At the age of fourteen he has his epiphany: the performances of Beethoven’s Ninth and Weber’s Freischütz under the direction of Gustav Mahler, who he admired, impressed him so much that – as he wrote – “the following day I began to compose [...] So much did it urge me to become a musician that I began to learn the basics of the musical craft without help or instruction”.
Under the spell of Mahler and Schoenberg
At his parents’ request, he initially began studying law, but soon switched to musicology and also became one of Arnold Schoenberg’s first students. Professionally, he followed two paths: as a scholar, he taught at the conservatory and at the university, he became a specialist in Baroque opera and deciphered the medieval, Byzantine musical notation. As a composer, his works, especially his stage works, the Persisches Ballett and the operas Prinzessin Girnara, Alkestis and Die Bakchantinnen, based on oriental and Greek subjects, made him one of the most frequently performed composers of the 1920s and 1930s.
In 1938, the National Socialists annexed Austria. Egon Wellesz, who came from a Jewish family and would therefore be banned from working in Vienna, was on a trip to the Netherlands at the time. Instead of returning to his homeland, he emigrated to England, where he began teaching at Lincoln College, Oxford.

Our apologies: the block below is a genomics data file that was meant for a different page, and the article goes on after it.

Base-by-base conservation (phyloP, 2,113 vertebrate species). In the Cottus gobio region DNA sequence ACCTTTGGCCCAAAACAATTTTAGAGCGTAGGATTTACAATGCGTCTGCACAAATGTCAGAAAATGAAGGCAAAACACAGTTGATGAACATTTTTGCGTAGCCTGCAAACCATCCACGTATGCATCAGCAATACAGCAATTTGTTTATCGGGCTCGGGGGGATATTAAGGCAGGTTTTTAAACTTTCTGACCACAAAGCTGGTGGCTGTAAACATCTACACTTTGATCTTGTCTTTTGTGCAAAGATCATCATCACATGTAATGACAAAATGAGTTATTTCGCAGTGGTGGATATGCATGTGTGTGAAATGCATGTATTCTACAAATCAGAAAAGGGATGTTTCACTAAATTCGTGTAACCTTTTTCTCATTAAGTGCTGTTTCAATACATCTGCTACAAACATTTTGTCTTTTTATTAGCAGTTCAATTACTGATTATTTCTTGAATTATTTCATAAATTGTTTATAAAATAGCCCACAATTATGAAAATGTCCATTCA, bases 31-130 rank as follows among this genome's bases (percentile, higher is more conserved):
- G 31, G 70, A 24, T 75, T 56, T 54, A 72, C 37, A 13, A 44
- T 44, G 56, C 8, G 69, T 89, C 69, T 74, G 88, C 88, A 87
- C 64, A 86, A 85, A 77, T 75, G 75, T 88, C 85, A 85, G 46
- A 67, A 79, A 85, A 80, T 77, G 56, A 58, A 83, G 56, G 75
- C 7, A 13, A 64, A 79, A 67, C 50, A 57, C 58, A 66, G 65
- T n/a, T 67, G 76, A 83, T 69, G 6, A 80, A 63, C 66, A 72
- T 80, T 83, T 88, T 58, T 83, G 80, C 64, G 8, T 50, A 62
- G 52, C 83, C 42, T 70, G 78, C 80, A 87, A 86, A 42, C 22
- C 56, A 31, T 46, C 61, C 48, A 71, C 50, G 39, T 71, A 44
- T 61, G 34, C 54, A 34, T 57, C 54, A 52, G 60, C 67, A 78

New start in England
This radical break with his previous life initially silenced him as a composer. Five years passed before he began to work creatively again. Egon Wellesz was then 60 years old. Until his death in 1974, he wrote a large number of chamber music and piano works, as well as songs and church music, and above all – nine symphonies, a genre he had previously avoided: “It signifies a new phase in my creative work, the spiritual return to my great ancestors. Growing up in the Austrian musical tradition, the symphony had always seemed to me to be the highest medium of musical expression.”